Dr. Carole Carlson, a valiant advocate for the conservation of whales and their marine environment, died on March 24 in Provincetown, Massachusetts, of pancreatic cancer. She was 69. Carole was among the pioneering researchers who developed a nonlethal method to study humpback whales using photo-identification of the unique patterns on the underside of individual whales’ flukes. A research associate at the College of the Atlantic in Maine, as well as an adjunct scientist at the Center for Coastal Studies in Provincetown, Carole helped develop and maintain the first humpback whale catalog; through her studies she grew to know several generations of North Atlantic humpbacks.
She was also a key proponent of responsible whale watching as a viable economic alternative to whaling. She helped found the Sub-Committee on Whalewatching in the International Whaling Commission’s Scientific Committee and eventually served as its co-chair. As director of research and education for the Dolphin Fleet Whale Watch in Provincetown, she trained hundreds of young naturalists in benign research methods. Carole’s generosity of spirit extended well beyond the United States, as she shared her knowledge with researchers and whale-watch companies in dozens of countries, including Iceland. Her positive influence was especially felt in the Caribbean, where she advanced cetacean protection in the region by helping to draft the Marine Mammal Action Plan for the UN’s Protocol Concerning Specially Protected Areas and Wildlife (SPAW Protocol)—the primary international treaty for the protection of wildlife in the Wider Caribbean Region.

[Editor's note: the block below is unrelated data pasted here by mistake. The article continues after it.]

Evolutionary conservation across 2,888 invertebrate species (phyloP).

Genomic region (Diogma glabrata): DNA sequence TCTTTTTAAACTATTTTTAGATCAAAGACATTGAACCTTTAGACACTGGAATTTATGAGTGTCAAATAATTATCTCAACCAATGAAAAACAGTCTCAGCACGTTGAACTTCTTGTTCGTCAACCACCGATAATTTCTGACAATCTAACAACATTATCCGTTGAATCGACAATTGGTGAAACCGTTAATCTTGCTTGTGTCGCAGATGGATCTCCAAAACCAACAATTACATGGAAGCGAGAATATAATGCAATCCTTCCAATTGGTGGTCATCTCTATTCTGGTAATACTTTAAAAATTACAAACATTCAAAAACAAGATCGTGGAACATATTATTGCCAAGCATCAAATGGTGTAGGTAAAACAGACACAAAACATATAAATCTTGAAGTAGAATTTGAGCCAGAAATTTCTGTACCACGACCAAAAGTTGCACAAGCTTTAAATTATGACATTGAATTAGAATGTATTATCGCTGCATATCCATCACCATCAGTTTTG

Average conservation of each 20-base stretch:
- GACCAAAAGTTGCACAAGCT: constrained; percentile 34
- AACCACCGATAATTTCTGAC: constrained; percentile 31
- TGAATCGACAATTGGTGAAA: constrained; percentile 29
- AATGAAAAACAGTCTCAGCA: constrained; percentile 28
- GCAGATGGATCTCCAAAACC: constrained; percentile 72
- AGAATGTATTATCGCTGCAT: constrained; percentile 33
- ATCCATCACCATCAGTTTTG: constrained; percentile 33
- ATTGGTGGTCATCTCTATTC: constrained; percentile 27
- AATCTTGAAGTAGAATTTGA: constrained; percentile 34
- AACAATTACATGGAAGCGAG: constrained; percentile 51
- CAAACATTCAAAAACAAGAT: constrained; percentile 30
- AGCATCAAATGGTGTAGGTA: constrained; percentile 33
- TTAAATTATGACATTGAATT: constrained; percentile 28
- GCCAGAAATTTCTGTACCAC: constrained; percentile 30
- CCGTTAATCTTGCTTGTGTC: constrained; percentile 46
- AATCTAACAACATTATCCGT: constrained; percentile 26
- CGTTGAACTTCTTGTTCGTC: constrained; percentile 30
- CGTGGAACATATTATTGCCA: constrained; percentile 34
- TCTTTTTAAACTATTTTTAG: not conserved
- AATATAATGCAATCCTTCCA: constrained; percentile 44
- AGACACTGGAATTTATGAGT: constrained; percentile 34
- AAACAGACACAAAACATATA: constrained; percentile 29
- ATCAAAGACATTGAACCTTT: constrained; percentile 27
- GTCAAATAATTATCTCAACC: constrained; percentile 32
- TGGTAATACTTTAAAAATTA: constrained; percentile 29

While AWI mourns her passing, we know that Carole leaves behind a strong legacy that will continue to promote whale protection well into the future.